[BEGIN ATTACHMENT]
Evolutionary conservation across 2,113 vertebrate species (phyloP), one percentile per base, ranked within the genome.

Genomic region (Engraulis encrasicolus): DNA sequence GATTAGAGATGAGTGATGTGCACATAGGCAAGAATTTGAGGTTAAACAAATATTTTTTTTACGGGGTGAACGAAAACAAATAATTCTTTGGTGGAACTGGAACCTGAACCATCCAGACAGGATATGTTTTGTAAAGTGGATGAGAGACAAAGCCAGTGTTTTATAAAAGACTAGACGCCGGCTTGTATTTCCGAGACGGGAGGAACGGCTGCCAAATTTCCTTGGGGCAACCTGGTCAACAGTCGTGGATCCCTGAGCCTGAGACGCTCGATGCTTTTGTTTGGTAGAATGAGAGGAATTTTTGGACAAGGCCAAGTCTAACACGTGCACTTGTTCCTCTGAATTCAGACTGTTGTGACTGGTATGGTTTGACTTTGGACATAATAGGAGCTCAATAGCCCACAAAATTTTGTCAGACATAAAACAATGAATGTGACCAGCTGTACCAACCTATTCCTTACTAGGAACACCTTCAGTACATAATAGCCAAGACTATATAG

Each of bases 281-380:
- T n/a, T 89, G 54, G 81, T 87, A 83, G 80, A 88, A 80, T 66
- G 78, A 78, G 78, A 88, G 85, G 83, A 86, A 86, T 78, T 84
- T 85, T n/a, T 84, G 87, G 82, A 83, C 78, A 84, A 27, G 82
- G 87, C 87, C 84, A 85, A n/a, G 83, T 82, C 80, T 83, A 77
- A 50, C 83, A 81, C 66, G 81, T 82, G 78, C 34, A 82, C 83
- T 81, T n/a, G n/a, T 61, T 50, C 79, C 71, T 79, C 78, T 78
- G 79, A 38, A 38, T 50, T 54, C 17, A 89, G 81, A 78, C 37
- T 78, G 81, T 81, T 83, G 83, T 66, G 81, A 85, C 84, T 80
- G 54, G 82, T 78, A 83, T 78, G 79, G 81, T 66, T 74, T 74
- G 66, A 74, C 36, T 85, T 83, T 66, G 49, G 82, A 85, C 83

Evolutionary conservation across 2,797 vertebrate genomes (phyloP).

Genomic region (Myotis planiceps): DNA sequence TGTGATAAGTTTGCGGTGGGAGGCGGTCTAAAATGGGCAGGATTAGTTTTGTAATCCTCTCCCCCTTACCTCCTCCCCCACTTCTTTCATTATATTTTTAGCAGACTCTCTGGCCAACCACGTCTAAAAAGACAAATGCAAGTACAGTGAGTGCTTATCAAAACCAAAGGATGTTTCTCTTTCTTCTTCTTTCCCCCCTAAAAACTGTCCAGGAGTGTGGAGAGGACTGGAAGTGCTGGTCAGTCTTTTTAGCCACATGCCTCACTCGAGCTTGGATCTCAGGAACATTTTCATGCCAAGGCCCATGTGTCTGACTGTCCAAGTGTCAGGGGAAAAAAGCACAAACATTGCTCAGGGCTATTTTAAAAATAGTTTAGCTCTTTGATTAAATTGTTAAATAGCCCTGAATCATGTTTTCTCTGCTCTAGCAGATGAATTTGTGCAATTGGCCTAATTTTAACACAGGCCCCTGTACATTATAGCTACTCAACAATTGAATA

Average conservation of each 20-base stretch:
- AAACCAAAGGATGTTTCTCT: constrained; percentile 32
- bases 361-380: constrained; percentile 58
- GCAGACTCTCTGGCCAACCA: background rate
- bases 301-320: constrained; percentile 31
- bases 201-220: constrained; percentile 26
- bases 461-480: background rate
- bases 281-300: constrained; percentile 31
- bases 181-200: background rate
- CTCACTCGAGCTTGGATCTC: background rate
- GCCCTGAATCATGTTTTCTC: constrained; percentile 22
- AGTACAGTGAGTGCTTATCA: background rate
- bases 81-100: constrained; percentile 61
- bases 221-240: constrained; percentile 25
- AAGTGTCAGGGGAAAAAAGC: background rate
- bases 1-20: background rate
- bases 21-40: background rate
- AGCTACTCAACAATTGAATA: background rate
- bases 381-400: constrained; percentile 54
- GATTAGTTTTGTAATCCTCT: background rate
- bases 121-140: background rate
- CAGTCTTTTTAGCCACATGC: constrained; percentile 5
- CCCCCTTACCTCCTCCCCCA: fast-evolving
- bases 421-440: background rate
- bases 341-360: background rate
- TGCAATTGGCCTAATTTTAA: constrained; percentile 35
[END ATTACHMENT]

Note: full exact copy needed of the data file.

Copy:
Evolutionary conservation across 2,113 vertebrate species (phyloP), one percentile per base, ranked within the genome.

Genomic region (Engraulis encrasicolus): DNA sequence GATTAGAGATGAGTGATGTGCACATAGGCAAGAATTTGAGGTTAAACAAATATTTTTTTTACGGGGTGAACGAAAACAAATAATTCTTTGGTGGAACTGGAACCTGAACCATCCAGACAGGATATGTTTTGTAAAGTGGATGAGAGACAAAGCCAGTGTTTTATAAAAGACTAGACGCCGGCTTGTATTTCCGAGACGGGAGGAACGGCTGCCAAATTTCCTTGGGGCAACCTGGTCAACAGTCGTGGATCCCTGAGCCTGAGACGCTCGATGCTTTTGTTTGGTAGAATGAGAGGAATTTTTGGACAAGGCCAAGTCTAACACGTGCACTTGTTCCTCTGAATTCAGACTGTTGTGACTGGTATGGTTTGACTTTGGACATAATAGGAGCTCAATAGCCCACAAAATTTTGTCAGACATAAAACAATGAATGTGACCAGCTGTACCAACCTATTCCTTACTAGGAACACCTTCAGTACATAATAGCCAAGACTATATAG

Each of bases 281-380:
- T n/a, T 89, G 54, G 81, T 87, A 83, G 80, A 88, A 80, T 66
- G 78, A 78, G 78, A 88, G 85, G 83, A 86, A 86, T 78, T 84
- T 85, T n/a, T 84, G 87, G 82, A 83, C 78, A 84, A 27, G 82
- G 87, C 87, C 84, A 85, A n/a, G 83, T 82, C 80, T 83, A 77
- A 50, C 83, A 81, C 66, G 81, T 82, G 78, C 34, A 82, C 83
- T 81, T n/a, G n/a, T 61, T 50, C 79, C 71, T 79, C 78, T 78
- G 79, A 38, A 38, T 50, T 54, C 17, A 89, G 81, A 78, C 37
- T 78, G 81, T 81, T 83, G 83, T 66, G 81, A 85, C 84, T 80
- G 54, G 82, T 78, A 83, T 78, G 79, G 81, T 66, T 74, T 74
- G 66, A 74, C 36, T 85, T 83, T 66, G 49, G 82, A 85, C 83

Evolutionary conservation across 2,797 vertebrate genomes (phyloP).

Genomic region (Myotis planiceps): DNA sequence TGTGATAAGTTTGCGGTGGGAGGCGGTCTAAAATGGGCAGGATTAGTTTTGTAATCCTCTCCCCCTTACCTCCTCCCCCACTTCTTTCATTATATTTTTAGCAGACTCTCTGGCCAACCACGTCTAAAAAGACAAATGCAAGTACAGTGAGTGCTTATCAAAACCAAAGGATGTTTCTCTTTCTTCTTCTTTCCCCCCTAAAAACTGTCCAGGAGTGTGGAGAGGACTGGAAGTGCTGGTCAGTCTTTTTAGCCACATGCCTCACTCGAGCTTGGATCTCAGGAACATTTTCATGCCAAGGCCCATGTGTCTGACTGTCCAAGTGTCAGGGGAAAAAAGCACAAACATTGCTCAGGGCTATTTTAAAAATAGTTTAGCTCTTTGATTAAATTGTTAAATAGCCCTGAATCATGTTTTCTCTGCTCTAGCAGATGAATTTGTGCAATTGGCCTAATTTTAACACAGGCCCCTGTACATTATAGCTACTCAACAATTGAATA

Average conservation of each 20-base stretch:
- AAACCAAAGGATGTTTCTCT: constrained; percentile 32
- bases 361-380: constrained; percentile 58
- GCAGACTCTCTGGCCAACCA: background rate
- bases 301-320: constrained; percentile 31
- bases 201-220: constrained; percentile 26
- bases 461-480: background rate
- bases 281-300: constrained; percentile 31
- bases 181-200: background rate
- CTCACTCGAGCTTGGATCTC: background rate
- GCCCTGAATCATGTTTTCTC: constrained; percentile 22
- AGTACAGTGAGTGCTTATCA: background rate
- bases 81-100: constrained; percentile 61
- bases 221-240: constrained; percentile 25
- AAGTGTCAGGGGAAAAAAGC: background rate
- bases 1-20: background rate
- bases 21-40: background rate
- AGCTACTCAACAATTGAATA: background rate
- bases 381-400: constrained; percentile 54
- GATTAGTTTTGTAATCCTCT: background rate
- bases 121-140: background rate
- CAGTCTTTTTAGCCACATGC: constrained; percentile 5
- CCCCCTTACCTCCTCCCCCA: fast-evolving
- bases 421-440: background rate
- bases 341-360: background rate
- TGCAATTGGCCTAATTTTAA: constrained; percentile 35